On this week’s “Dog Talk” I interviewed Kim Dower, a wonderful California poet who read aloud many of her dog-themed poems. I was struck by one in particular, that will be appearing for the first time in her upcoming third book of poetry, “Last Train to the Missing Planet.”
She gave me permission to reprint it before the book even comes out so more people can enjoy it. I think it captures the essence of the wondrous moments of bringing a new dog into your family (whether a puppy or older one) and embarking on that thrilling new relationship, beginning with giving the pup a name.
Naming the Puppy
They’re young and in love
so they think of human names:
Zoe, Ruby, Judy — like the name
of a girl you’d sit next to in math.
They move on to dog baby names,
Lamby, Girl, Puppy.
They like Puppy so for an hour,
that’s what she’s called.
Come here, Puppy, they sing,
her paws — pink, tender — slide
across the room. Puppy’s a sweet name,
I tell them, but soon your puppy
won’t be a puppy, and when she hurtles
through the park her teeth locked
onto a sloppy stick, a pit bull chasing her down,
how’ll it sound when you call, Puppy, Puppy,
your voices airy as frisbees floating
across the grass. I watch the puppy lick
my son’s lips, nibble his girlfriend’s nose,
devour their faces, as if they were made of sugar,
devoted fur ball all ears and eyes,
eyes that have been on this earth before.
By dinnertime her name is Gwen,
a star’s name, a nurse’s, or what you’d call
the middle child of a noisy family.
I watch Gwen pour herself
into their arms. There is no name
for the way she loves them.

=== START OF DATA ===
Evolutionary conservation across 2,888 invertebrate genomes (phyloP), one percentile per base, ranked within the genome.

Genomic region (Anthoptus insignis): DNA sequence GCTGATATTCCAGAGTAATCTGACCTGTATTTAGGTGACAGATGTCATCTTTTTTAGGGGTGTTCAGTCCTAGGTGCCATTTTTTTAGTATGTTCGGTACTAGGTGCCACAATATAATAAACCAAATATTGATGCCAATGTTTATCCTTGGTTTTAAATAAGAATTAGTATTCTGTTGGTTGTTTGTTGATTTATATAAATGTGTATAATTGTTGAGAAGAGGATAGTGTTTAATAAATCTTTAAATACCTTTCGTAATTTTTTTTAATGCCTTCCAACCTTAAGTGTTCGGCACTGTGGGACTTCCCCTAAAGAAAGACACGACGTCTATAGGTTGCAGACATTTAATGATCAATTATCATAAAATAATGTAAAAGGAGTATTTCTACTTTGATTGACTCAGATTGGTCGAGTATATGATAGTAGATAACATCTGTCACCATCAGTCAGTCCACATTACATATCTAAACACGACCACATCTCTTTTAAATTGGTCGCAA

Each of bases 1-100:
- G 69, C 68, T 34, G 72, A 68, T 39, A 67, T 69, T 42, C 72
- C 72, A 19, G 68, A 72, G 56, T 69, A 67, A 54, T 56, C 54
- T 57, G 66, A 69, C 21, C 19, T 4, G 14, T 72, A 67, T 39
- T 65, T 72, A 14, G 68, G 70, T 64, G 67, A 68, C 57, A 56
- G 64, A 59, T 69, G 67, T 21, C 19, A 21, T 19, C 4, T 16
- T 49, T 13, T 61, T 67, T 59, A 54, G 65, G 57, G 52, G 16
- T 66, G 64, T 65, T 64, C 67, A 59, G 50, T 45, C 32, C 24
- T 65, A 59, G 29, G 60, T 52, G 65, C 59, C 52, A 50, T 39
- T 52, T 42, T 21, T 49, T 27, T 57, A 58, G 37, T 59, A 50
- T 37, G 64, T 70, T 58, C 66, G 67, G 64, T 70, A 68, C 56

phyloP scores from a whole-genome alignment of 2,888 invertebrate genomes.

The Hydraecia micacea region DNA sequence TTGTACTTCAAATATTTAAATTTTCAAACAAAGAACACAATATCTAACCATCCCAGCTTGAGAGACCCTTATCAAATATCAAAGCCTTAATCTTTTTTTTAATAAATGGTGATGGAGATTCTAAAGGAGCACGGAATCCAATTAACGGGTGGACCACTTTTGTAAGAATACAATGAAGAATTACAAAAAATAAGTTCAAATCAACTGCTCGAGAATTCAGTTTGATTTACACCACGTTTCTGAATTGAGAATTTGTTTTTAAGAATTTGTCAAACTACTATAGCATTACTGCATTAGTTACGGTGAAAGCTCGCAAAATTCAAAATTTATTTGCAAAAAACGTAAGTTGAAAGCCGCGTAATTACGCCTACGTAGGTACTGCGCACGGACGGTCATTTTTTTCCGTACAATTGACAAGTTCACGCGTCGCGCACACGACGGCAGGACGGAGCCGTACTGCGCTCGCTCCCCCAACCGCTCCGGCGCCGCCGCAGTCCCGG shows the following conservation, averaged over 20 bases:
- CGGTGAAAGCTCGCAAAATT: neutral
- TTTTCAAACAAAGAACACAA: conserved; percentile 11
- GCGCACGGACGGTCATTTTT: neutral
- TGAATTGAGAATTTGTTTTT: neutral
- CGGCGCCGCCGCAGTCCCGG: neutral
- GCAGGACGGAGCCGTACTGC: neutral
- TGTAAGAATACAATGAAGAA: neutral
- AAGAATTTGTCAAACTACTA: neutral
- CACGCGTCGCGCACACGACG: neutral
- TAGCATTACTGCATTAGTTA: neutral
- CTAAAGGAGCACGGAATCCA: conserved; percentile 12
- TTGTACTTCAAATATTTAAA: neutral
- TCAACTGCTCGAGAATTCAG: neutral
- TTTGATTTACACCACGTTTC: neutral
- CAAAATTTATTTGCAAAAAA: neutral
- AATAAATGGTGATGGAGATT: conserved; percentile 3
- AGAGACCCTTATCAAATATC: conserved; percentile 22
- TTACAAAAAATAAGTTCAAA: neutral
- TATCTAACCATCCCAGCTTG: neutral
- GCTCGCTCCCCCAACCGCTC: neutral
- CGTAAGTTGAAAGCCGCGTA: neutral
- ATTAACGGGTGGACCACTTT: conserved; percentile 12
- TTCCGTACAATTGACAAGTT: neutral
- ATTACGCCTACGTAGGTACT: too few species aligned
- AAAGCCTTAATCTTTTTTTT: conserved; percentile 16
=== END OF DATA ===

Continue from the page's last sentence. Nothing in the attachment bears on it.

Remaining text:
No name for a sun that shines only for you.
Tracie began her fascination with dogs and cats by turning her eye as a former investigative reporter on every aspect of living with them, resulting in her encyclopedic resources THE DOG BIBLE: Everything Your Dog Wants You to Know and then the THE CAT BIBLE: Everything Your Cat Expects You to Know. Before long, Tracie was established as a leading pet wellness advocate as her all-encompassing books covered everything from medical issues to behavior, nutrition and environmental enrichment.
Tracie began her career as a radio personality with a live show – DOG TALK® (and Kitties, Too!) – on the local NPR station in the Hamptons, Peconic Public Broadcasting (WPPB) from Southampton, New York (the show is now also carried on the NPR station Robinhood Radio in Connecticut and the Berkshires). DOG TALK® won a Gracie® Award (the radio equivalent of an Oscar) in 2010 as the “Best entertainment and information program on local public radio” and continues weekly after more than 450 continuous shows and 9 years on the air. Tracie’s live weekly call-in show CAT CHAT® was on SiriusXM satellite radio for seven years until the Martha Stewart channel was canceled in 2013.
Tracie lives in Vermont where the Radio Pet Lady Network studio is based, on 13 acres well-used by her all-girl pack – two lovely, lively Weimaraners, Maisie and Wanda, and a Collie-mix, Jazzy.